LaPORTE  – What’s the matter with Kansas? It’s a Laffer all right, but it’s no laughing matter.
That’s right. Arthur Laffer, former Reagan advisor and tax cut champion who was invited in to speak at Gov. Pence’s recent closed door “Tax Competitiveness and Simplification” Conference in July is still peddling (for a hefty speaking fee) the same discredited trickle-down, supply-side tax-cut nonsense that helped tank the economy under the Bush administration.
His latest disaster was urging Kansas’ Republican Gov. Sam Brownback to enact the largest tax cuts in percentage terms in one year that the state has ever enacted.  Same old bromides coming from the same old, tired advisors who have wrongly advised those in government for years.  It’s the same witch doctor stuff that the Indiana Chamber of Commerce tried to peddle this last session of the legislature when they sought to completely eliminate the business personal property tax and claim that once again magically such tax cuts would pay for themselves with increased business activity and new revenues.
Problem is this doctrine crashed and burned some two decades ago and there’s no evidence that the experiment works.  Even Harvard’s Gregory Mankiw, a Republican and later chairman of George Bush’s Council on Economic Advisors, has written about the damage done by “charlatans and cranks” and he was specifically referring to a “small group” including none other than Arthur Laffer.  He highlighted the role of those who advised Reagan that an across-the-board cut in income tax rates would magically raise tax revenue, and it simply never happened.
But the right-wing American Legislative Exchange Council (ALEC) and their allies in various state capitals like the Indiana Chamber of Commerce keep peddling this nonsense.  Fortunately, in Indiana, a bi-partisan group of mayors and county commissioners, who have seen state support to cities, towns, schools and counties “trickle down” with each new tax, cut rose up together and said “no.”  Without replacement revenue from the state which is currently hoarding a $2 billion surplus, Republican and Democratic mayors alike declared enough was enough.  One after another wrote that even more important  to inducing new business and creating jobs than tax cuts was a community where public safety was attended to, infrastructure was repaired, parks did not go to seed and public schools could turn out a skilled workforce.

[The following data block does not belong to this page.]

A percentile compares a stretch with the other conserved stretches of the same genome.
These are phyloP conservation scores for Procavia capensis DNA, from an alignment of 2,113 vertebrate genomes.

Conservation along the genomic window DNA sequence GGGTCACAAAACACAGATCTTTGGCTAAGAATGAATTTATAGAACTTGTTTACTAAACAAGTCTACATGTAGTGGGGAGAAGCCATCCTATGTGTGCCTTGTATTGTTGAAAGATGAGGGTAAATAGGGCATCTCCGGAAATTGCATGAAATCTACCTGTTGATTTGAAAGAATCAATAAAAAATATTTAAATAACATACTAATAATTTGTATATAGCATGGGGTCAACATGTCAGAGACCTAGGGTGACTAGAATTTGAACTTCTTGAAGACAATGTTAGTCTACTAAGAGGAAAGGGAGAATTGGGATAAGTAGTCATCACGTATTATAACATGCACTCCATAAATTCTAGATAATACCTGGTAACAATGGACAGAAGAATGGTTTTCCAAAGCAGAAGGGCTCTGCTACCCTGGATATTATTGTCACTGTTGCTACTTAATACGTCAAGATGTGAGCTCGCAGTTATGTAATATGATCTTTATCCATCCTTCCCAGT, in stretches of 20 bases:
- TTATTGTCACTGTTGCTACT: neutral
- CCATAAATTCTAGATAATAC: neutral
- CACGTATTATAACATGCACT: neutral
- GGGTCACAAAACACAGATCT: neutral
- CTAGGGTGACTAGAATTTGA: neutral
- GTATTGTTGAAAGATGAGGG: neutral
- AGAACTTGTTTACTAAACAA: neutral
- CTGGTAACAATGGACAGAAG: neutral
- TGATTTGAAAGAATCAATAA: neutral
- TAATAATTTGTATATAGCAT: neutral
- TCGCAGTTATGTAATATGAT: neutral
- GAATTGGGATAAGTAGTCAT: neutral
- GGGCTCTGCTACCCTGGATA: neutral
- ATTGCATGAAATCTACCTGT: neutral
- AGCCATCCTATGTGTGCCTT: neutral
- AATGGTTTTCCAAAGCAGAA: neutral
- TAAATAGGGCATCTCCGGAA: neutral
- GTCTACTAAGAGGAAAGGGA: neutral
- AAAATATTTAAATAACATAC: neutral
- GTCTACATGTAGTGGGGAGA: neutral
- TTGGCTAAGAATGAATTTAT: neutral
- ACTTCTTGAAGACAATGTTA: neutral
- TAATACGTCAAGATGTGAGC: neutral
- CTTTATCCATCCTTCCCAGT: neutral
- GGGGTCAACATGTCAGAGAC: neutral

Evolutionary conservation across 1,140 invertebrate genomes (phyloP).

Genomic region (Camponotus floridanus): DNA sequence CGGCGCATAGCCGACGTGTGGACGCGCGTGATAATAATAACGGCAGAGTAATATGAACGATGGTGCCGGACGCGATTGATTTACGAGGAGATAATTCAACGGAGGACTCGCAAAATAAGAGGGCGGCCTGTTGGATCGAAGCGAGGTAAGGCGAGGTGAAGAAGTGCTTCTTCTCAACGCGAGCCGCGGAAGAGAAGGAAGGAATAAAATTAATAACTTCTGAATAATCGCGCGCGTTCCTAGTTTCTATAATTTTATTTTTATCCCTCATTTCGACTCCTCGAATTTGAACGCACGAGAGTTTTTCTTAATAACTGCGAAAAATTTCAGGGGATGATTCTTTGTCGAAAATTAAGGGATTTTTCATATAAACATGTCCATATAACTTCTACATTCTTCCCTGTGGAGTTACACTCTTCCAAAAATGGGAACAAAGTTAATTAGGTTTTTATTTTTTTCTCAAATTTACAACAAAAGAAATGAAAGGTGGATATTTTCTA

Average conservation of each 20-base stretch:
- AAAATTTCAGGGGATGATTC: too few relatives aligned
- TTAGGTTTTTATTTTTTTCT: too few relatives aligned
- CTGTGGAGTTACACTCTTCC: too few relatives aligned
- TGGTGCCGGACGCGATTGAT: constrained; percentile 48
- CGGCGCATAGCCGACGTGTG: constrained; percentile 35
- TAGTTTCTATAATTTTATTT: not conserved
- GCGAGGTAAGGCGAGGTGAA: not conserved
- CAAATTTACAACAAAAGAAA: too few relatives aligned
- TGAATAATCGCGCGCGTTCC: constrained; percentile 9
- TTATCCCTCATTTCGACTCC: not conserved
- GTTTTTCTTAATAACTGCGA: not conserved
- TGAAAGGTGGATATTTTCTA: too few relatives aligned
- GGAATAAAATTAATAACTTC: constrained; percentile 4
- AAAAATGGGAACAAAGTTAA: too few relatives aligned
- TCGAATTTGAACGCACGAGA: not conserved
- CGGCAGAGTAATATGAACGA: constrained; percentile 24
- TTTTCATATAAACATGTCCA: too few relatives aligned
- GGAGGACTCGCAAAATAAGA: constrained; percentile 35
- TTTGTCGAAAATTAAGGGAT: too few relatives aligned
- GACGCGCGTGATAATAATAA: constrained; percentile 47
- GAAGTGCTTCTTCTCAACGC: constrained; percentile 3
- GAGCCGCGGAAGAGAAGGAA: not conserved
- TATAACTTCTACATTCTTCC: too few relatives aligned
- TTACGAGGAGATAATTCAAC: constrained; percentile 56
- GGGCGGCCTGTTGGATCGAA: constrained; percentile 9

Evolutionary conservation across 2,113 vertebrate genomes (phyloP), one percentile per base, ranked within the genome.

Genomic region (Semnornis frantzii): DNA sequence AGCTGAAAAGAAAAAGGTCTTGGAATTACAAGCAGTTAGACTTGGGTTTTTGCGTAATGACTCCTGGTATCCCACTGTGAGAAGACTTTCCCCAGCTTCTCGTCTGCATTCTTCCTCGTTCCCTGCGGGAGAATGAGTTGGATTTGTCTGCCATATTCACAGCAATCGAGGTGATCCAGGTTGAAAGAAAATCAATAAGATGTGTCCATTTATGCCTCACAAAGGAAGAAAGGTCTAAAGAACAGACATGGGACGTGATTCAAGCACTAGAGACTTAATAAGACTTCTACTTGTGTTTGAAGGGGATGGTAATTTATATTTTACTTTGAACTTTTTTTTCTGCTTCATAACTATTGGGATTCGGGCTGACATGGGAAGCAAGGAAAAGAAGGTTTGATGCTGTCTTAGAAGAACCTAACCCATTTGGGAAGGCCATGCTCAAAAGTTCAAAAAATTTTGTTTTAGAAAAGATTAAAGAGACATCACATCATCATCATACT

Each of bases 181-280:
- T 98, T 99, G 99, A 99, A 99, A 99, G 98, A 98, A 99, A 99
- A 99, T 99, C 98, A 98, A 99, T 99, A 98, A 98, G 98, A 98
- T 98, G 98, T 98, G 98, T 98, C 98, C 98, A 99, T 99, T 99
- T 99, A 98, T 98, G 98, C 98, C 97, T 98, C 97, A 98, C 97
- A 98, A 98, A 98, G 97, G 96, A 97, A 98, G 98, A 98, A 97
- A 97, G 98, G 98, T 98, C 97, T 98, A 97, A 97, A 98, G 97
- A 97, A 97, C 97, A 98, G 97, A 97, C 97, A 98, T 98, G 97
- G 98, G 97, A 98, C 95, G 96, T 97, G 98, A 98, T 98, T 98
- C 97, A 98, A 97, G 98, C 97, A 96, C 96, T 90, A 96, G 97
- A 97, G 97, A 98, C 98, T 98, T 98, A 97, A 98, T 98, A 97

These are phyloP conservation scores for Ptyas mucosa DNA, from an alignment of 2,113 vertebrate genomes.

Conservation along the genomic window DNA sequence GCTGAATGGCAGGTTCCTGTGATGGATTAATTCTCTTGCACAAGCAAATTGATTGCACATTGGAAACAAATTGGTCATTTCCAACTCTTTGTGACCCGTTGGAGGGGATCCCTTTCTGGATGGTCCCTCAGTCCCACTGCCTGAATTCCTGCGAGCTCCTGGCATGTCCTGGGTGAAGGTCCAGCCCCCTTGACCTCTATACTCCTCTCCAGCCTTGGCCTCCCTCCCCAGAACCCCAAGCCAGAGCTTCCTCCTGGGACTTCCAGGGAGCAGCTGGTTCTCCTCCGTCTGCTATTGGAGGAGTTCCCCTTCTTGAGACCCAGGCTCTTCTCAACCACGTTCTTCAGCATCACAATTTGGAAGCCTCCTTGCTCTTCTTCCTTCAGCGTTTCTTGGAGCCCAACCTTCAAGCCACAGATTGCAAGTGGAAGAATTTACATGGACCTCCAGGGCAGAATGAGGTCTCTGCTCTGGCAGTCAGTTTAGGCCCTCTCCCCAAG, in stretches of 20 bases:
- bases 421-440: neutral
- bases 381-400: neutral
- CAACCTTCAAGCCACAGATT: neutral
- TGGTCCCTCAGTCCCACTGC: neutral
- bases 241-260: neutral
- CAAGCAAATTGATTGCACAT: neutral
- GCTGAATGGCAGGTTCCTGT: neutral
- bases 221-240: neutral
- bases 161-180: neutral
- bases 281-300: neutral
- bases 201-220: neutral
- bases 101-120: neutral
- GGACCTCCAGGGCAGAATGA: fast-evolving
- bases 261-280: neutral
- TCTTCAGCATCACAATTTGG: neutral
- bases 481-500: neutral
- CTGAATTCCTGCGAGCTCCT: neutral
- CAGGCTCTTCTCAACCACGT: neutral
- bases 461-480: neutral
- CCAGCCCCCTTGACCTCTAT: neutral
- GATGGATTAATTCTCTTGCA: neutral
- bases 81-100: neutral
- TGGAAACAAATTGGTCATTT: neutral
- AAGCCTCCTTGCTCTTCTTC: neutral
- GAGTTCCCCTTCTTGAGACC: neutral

Unfortunately, Kansas was not so lucky to see this kind of bi-partisan opposition to the Laffer tax-cut nonsense.  Gov. Brownback after urging by Arthur Laffer pushed through his spectacularly ill-advised income tax cuts in 2012 and 2013. The cuts, which largely benefited the wealthy, cost the state 8 percent of the revenue it needed for schools and other government services.  What happened as a result?  Kansas’ economy isn’t booming.  It’s a bust thanks to Arthur Laffer and supply side economics.  Kansas just reported it took in $338 million less than expected in the 2014 fiscal year and would have to dip heavily into a reserve fund.
The state’s budget has plunged so deeply into deficit that Moody’s just downgraded its debt. With less money to spend, Kansas is forced to chop away at its only real hope for economic expansion, investment in public schools and colleges, cutting K-12  schools by 2 percent over the last two school years and higher education some 3 percent.
It’s a cautionary tale for our Hoosier legislators who listen to the siren song of Arthur Laffer,  ALEC and their discredited supply-side, trickle-down theories.  Most of ALEC’s efforts as Nobel laureate Paul Krugman have written are directed to trying to impose Kansas- like tax cuts in other states while calling for increases in state sales taxes,  which falls most heavily on lower income households.  Its agenda is simple and straightforward says Krugman: “ALEC’s efforts are directed not surprisingly at privatization, deregulation, and tax cuts for corporations and the wealthy.”
Maybe it’s time to take a lesson from disasters like that pushed on the state of Kansas by supply siders like Laffer and ALEC. Maybe, just maybe, the next time our governor holds a “tax competitiveness and simplification” conference, he might want to invite in speakers from all sides of the spectrum like the Center on Budget and Policy Priorities or even the non-partisan Multi-State Tax Commission who could give a much more balanced picture than the one presented.
We’ve got to do better than Arthur Laffer.  And that is no laughing matter.

Shaw R. Friedman is a LaPorte attorney who has advised various local government entities during the 30 years of his law practice and is a regular HPI contributor.